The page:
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The New York Times is in many ways your typical godless commie rag, as evidenced by its "peas in guacamole" recipes, but in all the ways that actually matter, like its political coverage, it enjoys regularly knocking Democrats like the stereotypical sitcom mother-in-law who will always find something to criticize about her son's wife.

Saturday, Utah's Mia Love officially left for that separate-but-equal black Republican rest home in the sky. This brought Democratic gains in the House to 39 seats. Also on Saturday, the Times ran the latest in its "Democrats in disarray" series that no one demanded. The Twitter headline alone is such potent stupidity you shouldn't operate heavy machinery after reading it: "After painful losses, Democrats in the South face a dilemma: Appeals to progressives cost them the rural white voters who often decide elections."

Painful losses? Really? This is like calling my failed audition for Killmonger in Black Panther a "painful loss." I got to say "Hey, Auntie" to Angela Bassett before security showed up. Overall, I consider it a win. Yes, Stacey Abrams "lost" the governor's race in Georgia, and Beto O'Rourke and Andrew Gillum failed to win in Texas and Florida, where voter suppression was not as overt and repulsive as in the peach state. (Hey, geniuses at the Times, maybe you should write about that!) But Abrams and O'Rourke also performed better than any Democrat had in decades. Hell, in Texas, Republican Senator Kay Bailey Hutchinson regularly murdered her opponents for almost two decades. Democrats stopped considering these Senate races elections and treated them more like Shirley Jackson's "The Lottery." They were begging not to run: "Please don't make me! I won't break 40 percent. I have kids!"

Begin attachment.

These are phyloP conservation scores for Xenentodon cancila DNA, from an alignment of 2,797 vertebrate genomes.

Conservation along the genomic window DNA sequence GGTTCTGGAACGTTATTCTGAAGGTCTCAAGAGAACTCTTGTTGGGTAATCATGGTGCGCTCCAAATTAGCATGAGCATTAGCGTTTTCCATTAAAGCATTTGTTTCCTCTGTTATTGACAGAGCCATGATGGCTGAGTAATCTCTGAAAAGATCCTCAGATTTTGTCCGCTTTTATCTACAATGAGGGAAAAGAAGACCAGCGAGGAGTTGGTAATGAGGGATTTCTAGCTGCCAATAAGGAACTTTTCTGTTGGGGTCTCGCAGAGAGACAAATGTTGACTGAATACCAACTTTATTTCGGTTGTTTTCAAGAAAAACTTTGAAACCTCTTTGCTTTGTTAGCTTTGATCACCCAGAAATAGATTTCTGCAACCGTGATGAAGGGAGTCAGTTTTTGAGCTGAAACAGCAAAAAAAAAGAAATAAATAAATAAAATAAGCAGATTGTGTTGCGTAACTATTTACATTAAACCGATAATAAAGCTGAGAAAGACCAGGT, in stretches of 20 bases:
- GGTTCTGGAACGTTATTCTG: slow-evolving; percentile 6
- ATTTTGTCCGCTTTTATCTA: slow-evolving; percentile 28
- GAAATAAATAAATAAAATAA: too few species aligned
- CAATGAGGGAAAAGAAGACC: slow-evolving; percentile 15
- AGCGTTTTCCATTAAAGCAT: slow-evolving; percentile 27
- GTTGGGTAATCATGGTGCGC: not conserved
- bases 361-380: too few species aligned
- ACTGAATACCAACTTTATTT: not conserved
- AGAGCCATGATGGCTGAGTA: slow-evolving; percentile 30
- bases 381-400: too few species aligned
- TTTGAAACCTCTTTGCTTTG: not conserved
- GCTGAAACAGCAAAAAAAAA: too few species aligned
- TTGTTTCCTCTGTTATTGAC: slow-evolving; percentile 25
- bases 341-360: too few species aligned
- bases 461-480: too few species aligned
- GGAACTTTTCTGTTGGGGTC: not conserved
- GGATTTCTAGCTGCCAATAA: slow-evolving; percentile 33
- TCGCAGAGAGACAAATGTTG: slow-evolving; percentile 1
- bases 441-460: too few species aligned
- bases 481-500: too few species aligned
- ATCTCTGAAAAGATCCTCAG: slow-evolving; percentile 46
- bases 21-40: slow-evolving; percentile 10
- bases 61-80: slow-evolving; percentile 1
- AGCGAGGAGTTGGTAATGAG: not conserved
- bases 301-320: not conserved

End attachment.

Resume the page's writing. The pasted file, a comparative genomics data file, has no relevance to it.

I think it's encouraging that we didn't have statewide races in Georgia or Texas that were called as soon as the polls closed or even in the middle of day ("everyone left could vote for the other guy and it still wouldn't matter at this point -- stay home"). But the Times ain't having it. Writer Jonathan Martin points out that while Abrams, O'Rourke, and Gillum "may have electrified black and progressive white voters," it didn't mean a damn thing to the banjo-picking, cross-burning, Donald Trump-loving electorate: "[I]n rural county after rural county, this trio of next-generation Democrats performed worse than President Barack Obama did in 2012."